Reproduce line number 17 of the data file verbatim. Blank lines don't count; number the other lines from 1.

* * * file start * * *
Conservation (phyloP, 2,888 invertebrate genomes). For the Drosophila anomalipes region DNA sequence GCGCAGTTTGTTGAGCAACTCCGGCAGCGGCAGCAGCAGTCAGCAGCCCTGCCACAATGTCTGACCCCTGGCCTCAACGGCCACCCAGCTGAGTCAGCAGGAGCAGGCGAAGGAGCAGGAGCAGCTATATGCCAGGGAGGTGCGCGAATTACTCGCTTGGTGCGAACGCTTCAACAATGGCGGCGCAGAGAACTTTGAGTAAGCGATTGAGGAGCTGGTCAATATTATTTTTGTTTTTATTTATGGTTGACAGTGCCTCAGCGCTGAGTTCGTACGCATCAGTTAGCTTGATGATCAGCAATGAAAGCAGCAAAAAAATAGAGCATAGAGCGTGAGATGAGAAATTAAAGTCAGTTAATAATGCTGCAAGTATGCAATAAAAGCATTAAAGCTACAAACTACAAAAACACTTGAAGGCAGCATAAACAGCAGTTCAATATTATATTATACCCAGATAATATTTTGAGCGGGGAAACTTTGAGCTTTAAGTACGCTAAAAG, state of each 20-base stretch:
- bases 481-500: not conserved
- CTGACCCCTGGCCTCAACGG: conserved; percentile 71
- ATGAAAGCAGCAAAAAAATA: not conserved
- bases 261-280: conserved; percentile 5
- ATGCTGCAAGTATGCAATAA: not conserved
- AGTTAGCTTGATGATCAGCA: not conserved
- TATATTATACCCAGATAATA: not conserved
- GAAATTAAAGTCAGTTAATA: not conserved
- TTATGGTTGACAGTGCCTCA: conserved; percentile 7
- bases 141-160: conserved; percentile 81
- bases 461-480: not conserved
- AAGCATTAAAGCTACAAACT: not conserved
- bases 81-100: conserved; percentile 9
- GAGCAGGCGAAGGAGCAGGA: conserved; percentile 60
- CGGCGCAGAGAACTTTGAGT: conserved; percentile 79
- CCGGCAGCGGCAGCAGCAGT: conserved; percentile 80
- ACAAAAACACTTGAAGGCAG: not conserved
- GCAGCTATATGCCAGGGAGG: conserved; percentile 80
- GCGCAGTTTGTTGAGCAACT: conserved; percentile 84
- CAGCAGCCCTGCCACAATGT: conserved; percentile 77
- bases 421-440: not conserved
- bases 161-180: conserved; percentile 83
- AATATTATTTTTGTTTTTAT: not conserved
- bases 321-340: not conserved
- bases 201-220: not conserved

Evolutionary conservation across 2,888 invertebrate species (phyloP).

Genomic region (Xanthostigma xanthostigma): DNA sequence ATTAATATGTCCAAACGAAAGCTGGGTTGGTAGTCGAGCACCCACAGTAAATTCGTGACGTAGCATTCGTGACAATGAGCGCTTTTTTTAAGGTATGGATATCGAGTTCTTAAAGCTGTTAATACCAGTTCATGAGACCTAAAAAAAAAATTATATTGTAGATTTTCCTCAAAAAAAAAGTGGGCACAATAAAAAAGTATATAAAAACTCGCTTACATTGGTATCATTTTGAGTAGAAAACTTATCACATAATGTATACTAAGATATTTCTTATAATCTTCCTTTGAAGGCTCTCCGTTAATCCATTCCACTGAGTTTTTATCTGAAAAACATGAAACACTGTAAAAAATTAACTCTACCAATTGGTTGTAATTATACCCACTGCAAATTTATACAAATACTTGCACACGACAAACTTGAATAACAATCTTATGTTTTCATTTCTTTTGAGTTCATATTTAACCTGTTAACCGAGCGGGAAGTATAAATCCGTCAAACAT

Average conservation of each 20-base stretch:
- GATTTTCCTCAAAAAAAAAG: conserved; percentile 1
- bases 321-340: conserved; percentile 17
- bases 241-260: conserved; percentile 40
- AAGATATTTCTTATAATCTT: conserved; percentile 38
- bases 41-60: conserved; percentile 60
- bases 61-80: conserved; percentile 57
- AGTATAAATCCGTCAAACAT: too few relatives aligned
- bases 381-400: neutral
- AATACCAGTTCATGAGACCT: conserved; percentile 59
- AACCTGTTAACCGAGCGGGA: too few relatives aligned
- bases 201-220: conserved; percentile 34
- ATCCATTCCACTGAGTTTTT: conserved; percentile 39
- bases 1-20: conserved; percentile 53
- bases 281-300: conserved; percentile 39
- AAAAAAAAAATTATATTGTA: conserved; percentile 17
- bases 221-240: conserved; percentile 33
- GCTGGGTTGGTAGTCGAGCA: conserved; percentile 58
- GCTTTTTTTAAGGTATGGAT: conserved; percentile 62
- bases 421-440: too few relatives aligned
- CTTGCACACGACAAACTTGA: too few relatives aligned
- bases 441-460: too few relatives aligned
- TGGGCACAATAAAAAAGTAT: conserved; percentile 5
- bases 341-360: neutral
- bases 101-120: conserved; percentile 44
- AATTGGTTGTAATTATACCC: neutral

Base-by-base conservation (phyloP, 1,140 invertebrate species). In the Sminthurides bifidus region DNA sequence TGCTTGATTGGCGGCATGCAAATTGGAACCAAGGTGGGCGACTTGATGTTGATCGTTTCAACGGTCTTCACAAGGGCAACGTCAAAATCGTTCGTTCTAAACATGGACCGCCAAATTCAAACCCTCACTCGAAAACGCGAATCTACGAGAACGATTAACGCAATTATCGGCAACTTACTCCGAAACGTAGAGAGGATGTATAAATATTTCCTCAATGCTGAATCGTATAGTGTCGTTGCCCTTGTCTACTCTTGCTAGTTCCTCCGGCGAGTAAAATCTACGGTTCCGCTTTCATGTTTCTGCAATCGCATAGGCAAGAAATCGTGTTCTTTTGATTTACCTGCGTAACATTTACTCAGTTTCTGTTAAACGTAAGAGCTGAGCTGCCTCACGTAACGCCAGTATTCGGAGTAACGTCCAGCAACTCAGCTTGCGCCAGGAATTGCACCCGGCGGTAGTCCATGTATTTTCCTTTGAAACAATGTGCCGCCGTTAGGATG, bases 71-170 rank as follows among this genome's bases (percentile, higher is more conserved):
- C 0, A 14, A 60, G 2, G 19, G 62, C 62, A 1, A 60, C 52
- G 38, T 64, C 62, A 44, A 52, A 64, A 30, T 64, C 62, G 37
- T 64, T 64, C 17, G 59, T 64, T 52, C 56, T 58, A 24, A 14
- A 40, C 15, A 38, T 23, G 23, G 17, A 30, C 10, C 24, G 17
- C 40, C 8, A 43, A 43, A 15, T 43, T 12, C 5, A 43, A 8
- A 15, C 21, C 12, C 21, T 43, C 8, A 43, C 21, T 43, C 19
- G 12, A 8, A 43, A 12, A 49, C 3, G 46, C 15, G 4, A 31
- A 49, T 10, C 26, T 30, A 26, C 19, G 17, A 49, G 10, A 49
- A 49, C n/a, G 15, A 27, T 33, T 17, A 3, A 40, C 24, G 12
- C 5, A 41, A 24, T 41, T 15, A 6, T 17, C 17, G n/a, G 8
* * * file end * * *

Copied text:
- CCGGCAGCGGCAGCAGCAGT: conserved; percentile 80